Blue River looks to hire new employee
The town of Blue River has set some lofty goals in its new comprehensive plan — but town officials are worried they won’t have the resources to carry them out without an additional staff member.
A group of residents and community members is working on the plan with the help of Gabe Preston, a consultant with RPI Consulting based in Durango. The plan outlines goals and strategies to maintain and enhance the town’s infrastructure and improve communication with residents. Officials are also aiming to protect homeowners’ rights; provide traffic, law and code enforcement services; preserve natural assets and improve recreational opportunities — all while being fiscally responsible.
While the volunteer town advisory board and less than a handful of employees are eager to build a future for Blue River, officials worry they don’t have the tools to carry out the goals outlined in the plan.
“One of the problems we have is that many of these things require administrative duties and we don’t have the resources to do that,” said Rob Waterman, an advisory committee member.
The state Department of Local Affairs (DOLA) regional manager Greg Winkler came to the advisory committee’s meeting on Monday evening with some good news. The town is likely eligible to receive matching grant funds for a variety of projects, including funding to defray the costs of hiring a town administrator, he said.
“Primarily, what you will be interested in are the services the Division of Local Government offers,” Winkler said at the meeting. One possible funding opportunity could be provided through the Energy/Mineral Assistance Program.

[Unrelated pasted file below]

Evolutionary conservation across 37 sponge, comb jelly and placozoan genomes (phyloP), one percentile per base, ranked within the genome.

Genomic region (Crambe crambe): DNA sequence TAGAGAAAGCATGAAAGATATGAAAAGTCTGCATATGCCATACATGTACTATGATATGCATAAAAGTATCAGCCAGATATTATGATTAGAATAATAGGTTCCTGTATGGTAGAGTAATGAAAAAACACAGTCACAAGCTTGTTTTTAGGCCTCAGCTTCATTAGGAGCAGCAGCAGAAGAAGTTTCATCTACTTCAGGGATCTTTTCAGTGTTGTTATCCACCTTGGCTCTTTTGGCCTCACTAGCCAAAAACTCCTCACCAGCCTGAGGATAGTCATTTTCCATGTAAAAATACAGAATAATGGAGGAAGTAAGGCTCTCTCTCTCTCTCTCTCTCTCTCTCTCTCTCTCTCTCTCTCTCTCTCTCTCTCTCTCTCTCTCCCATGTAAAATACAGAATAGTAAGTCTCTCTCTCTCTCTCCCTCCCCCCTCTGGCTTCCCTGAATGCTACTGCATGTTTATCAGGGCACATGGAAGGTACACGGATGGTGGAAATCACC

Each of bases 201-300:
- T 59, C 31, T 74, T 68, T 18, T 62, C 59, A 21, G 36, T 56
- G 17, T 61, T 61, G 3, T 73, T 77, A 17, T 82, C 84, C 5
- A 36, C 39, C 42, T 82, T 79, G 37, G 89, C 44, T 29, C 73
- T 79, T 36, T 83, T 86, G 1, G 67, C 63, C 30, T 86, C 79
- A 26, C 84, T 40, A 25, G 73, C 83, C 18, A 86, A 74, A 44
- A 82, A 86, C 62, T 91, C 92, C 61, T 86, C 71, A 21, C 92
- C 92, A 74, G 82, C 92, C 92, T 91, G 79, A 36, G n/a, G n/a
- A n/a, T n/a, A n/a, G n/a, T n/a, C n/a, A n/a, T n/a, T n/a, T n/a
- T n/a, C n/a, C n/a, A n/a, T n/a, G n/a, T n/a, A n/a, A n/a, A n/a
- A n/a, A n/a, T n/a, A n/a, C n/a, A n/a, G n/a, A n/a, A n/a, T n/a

If approved, the grant would provide 75 percent of the salary for a town administrator for his or her first year of employment. DOLA would provide 50 percent of the employee’s salary the following year and 25 percent in the third year. After that, the town would take over the employee’s salary in full, Winkler said.
When Blue River Mayor Lindsey Backas heard about the variety of services DOLA offers, she told Winkler, “You’re my new best friend.”
An additional Blue River staff member would manage town finances, operations and maintenance, and would communicate with residents. The committee shied away from defining the new position as a town manager during Monday’s planning meeting; instead it leaned toward calling it an administrative-based position.
If the town wants to hit the next deadline for grant funding through the Energy/Mineral Assistance Program, it’ll have to apply by Dec. 2, Winkler said.
Backas said she would seek approval to move forward on the staff position during a meeting with the town’s board of trustees on Tuesday.
“With the work on the comprehensive plan we have so much to do, and it’s only going to increase,” Backas said. “The sooner we can get somebody the better off I think it will be for everybody.”
Preston urged the advisory committee to apply for the matching funds.
“My sense is that the town can afford to go down this road right now. It’s kind of gutsy … but I think the town needs to get over this hump,” he said. “I believe in having someone in charge that is accountable to steer resources and who can communicate with the board of trustees and residents.”
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